Wembley turned out to be a pain in the Brum

Arsenal and Birmingham prior to the Carling Cup Final 2011.

Arsenal and Birmingham prior to the Carling Cup Final 2011.


Not every pint you’ve ever ordered would have been finished, but that won’t mean that the pint wasn’t enjoyable. There was just something that meant not every last drop was taken. It happens.

So too our Carling Cup run.

If the purpose of the Carling Cup this year was to embed some of our younger players bordering on the first team into future first team stars and provide a run out for what is a large squad than arguably it served it’s purpose.

If the aim was to simply win it at all costs we failed. But remember, the line up he used at Spurs in the third round could have seen us go out – this cup run could have been all but a distant memory – I’m glad it wasn’t.

That we didn’t win the trophy today is of course disappointing, for there is little doubt we will unlikely find ourselves with a better chance. As fans we turned up and everyone had said we were going to win – most of us probably thought we would. However, our players didn’t look completely relaxed, we were misplacing passes in a manner most unusual for us and Birmingham got a few breaks. In the cold light of day it’s hard to begrudge them their success.

Of course we took the trophy more seriously this year. Desperation from Wenger to win a trophy?  It’s an argument but I’d point out that our squad is probably better as an 18 or 21 man group of players than the last couple of years.

Look at our bench when we have our first eleven out this year – you’ll probably find the likes of Almunia, Gibbs, Arshavin, Denilson, Bendtner, Rosicky, Koscielny, Squillaci, Denilson, Diaby or Chamakh – it’s not all bad. When you add players like Ramsey, Emmauel Thomas, Traore, Vela and Lansbury who are out on loan – we do have a huge group of players who we’ve seen in first team action. There wasn’t the need to play some of the lesser-known names that we’ve seen in previous years.


A great cup run

Let’s not forget we’ve had some great moments this year as well and Wenger rather than putting loads of kids in the team has chosen to carefully bleed certain individuals in.

Remember White Hart Lane in Round Three – how we tore them apart in Extra-Time with three goals? Henri Lansbury started that game. Remember the way we took Newcastle United to the sword in Round Four when a Walcott double saw us on our way to winning 4-0? Craig Eastmond started that game.

We brushed Wigan aside in Round Five and that night we saw Jay Emmanuel-Thomas for the first time in the season as well as Craig Eastmond again. When the pressure was on against Ipswich we came good in the second leg.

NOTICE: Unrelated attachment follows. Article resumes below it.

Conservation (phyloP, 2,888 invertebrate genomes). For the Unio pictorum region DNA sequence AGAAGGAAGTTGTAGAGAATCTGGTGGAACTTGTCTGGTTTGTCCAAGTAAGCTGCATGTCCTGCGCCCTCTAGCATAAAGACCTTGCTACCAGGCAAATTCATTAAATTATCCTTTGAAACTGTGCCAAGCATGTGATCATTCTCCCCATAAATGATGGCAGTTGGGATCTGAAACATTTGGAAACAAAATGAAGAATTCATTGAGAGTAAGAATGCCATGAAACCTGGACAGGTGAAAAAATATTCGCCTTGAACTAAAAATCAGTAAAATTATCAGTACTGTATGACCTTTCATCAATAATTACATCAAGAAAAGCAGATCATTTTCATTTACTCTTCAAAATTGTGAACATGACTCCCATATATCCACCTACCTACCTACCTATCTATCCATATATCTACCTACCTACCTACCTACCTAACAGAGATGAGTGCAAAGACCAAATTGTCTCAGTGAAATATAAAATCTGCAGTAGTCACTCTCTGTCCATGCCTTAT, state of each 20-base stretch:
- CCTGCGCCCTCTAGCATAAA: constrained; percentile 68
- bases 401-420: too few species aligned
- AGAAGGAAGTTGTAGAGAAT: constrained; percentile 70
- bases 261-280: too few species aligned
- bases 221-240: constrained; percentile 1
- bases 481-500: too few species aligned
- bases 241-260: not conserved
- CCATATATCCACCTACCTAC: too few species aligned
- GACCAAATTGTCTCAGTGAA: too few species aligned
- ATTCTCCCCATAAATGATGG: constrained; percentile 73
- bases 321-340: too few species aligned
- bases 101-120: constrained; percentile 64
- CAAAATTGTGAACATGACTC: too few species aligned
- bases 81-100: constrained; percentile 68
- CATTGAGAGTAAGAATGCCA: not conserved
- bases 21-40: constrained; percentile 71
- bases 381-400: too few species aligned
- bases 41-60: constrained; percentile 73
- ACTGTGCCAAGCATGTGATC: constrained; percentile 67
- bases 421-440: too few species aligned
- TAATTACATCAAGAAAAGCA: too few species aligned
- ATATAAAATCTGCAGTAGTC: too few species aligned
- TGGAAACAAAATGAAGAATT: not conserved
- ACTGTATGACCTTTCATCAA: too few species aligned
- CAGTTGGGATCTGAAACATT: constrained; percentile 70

The disappointment of today will linger or otherwise depending on how the rest of the season pans out. Losing a final hurts, losing one when you’re huge favourites and you’ve gone six years without a trophy probably hurts more. But we’re still fighting on three fronts.

Let’s hope it’s quickly put to the back of our minds. The 2010/2011 season could still be one to remember – today won’t change that alone.

2 Responses to “Wembley turned out to be a pain in the Brum”
  1. I wish (and hope) you are right. But I fear not. I just can’t see how they’ll recover from this.

    I still believe we’ll beat your beloved Orient on Wed night, but that results in a meeting at Old Trafford – can’t see us winning that.

    Moving onto the league, I’m afraid that could be out of our hands, if Utd beat Chelsea and Liverpool (A) in their next two games it’s curtains for the PL; even if we continue our strong form. And of course let’s not forget Barca, which I think you’ll agree we shouldn’t look past the reality that they should beat us, although we can but hope!

    In sum, my heart tells me we’ve got a fighting chance on 3 fronts, my head tells me this season will go down as another disappointment.

    I for one enjoyed my pint today, alas I left the glass half empty

    • joshlandy says:

      They’ll be a lot of people agreeing with you about this being the beginning of the end of the season. The truth is we’re not favourites in anything we’re left in… so in one sense it won’t be a shock if we end the season with nothing – that is the most likely option I would say now – that’ll be odds on at the bookies.

      Maybe this will be something that looks worse in May if it’s another barren year, but I don’t think this will be a turning point personally.

      If we go and lose 2-0 in Barca, it can happen anyway. What would be a worry is messing up Wednesday night or losing to Sunderland at home next week – when 2/3 of those results creep in within a month, then yes, it’s potentially the turning point.

      And to conclude, pint is probably ‘half empty’ than ‘full’ tonight, but it’s still got liquid in…

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